I saw this awesome succulent in the sunset. Anyone know what it is called? It was rather large. 
Students estimated how many shopping carts were in a long line. Students used the pillars as reference points and sectioned it off.
This was after I went over exterior angle theorem and why an acute triangle's small and medium side lengths squared add up to greater than the longest side squared. I had students draw an equilateral or equiangular triangle. They reasoned 180/3 is 60 degrees. I then supposed the sides lengths were 3, and squaring them all results in 9, 9, and 9. 9+9=18 and 18>9 so this generalization must be true for all acute triangles. Therefore, obtuse triangles the inequality faces the opposite direction.
Then I extended an exterior angle. Students said it was obtuse, which was true, but I made sure they realized that it could be an acute angle as well. They saw the 2 angles 60 degrees and the exterior angle as a linear pair or supplementary angles. 18060 resulted in 120. When you add the 2 remote interior angles, 60 and 60, you get 120, the measure of the exterior angle.
Then students wrangled with
Dan Meyer's Taco Cart. For each class I recorded their Act 1 questions, notice, and wonderings. Below that I had them focus on who would arrive to the taco cart first. I modified the question in later periods to who would arrive first and by how much time? Here they are:
2nd period
Act 1:
They both want to go to the same place (taco cart), but want to take separate ways.  Lucas
What are we trying to figure out?
The routes they went formed a triangle.
Which route is faster to get to the taco cart?
There is concrete and sand pathways. Sand is hard to walk in. So it’s slower.
I think the other guy’s route sand and then the concrete is longer.
I think it will even out. Sand will go slower. Other guy is on sand, then going faster on the concrete.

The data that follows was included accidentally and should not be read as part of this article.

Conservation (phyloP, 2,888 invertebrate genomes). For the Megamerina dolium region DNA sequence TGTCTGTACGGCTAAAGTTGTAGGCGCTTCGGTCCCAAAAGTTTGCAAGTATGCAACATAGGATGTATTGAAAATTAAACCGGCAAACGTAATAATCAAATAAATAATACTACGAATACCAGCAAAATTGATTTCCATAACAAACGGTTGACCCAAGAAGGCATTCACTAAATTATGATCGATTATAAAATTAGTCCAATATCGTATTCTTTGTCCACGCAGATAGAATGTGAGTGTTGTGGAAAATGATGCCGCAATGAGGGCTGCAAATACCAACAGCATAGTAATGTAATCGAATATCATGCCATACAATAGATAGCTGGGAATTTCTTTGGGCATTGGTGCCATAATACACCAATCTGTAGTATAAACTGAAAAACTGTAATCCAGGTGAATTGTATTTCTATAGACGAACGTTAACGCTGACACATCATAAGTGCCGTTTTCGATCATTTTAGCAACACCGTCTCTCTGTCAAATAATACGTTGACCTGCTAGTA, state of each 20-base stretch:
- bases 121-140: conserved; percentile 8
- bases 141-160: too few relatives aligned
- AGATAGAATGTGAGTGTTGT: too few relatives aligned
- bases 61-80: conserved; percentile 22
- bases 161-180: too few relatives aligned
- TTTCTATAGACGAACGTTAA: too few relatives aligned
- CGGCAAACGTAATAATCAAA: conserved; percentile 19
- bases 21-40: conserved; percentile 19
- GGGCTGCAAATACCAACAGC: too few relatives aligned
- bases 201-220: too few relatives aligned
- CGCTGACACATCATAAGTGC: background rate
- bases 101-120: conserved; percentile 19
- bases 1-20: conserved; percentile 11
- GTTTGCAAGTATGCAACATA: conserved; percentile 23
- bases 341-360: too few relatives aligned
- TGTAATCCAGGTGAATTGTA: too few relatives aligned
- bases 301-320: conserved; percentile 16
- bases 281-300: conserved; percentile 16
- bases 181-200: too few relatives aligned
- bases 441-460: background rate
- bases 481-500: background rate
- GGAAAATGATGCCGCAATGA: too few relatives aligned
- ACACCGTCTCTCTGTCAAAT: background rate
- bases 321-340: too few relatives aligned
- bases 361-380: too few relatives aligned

Act 2:
How far is it from the taco cart to where they are (in the sand)?
How far is where they are from the concrete?
How far is the taco cart from the concrete?
How fast do they go in the sand? How fast on the concrete?
3rd period
Act 1:
Are they going at the same pace?  Heidi (no)
I notice they made a triangle.  Amir
What is the distance in the sand from where they are to the street and the sidewalk to the taco cart?
What is distance from them to the taco cart?  Mikaela
The person in the sand was going slower. Concrete was normal.  Makenna
When they showed the dotted lines it formed a slope.  Kyle
Did they get there at the same time? (NO) {I don't know why I answered that question}
DId they start at the same time? (yes)
Who got to the taco cart first?
Act 2: What do you want to know?
How long did it take them?
What is the speed on sand?
What is their speed on concrete?
The distance each person went in the sand, and in the sand and concrete?
4th period:
Act 1:
Is it a right triangle? (Yes)  Roxanna
How slowly do you walk in the sand compared to the street?  Louis
I noticed there were 2 plus signs in the sand.  Bing
How far is the taco cart from the start position of Ben and Dan?  Andrew
Are they walking at the same pace?  Natalie (no)
Will weather slow them down?  Jonathan (no)
Can ben and dan run? No, they are walking. (Sami)
What is the pace?
Do they both have the same leg strides ? Jonas (let’s assume yes)
Which one is the faster pace?
Dan is going to the sidewalk. Then on the concrete forming a right angle.
Ben is going diagonally.
Who gets to the taco cart first?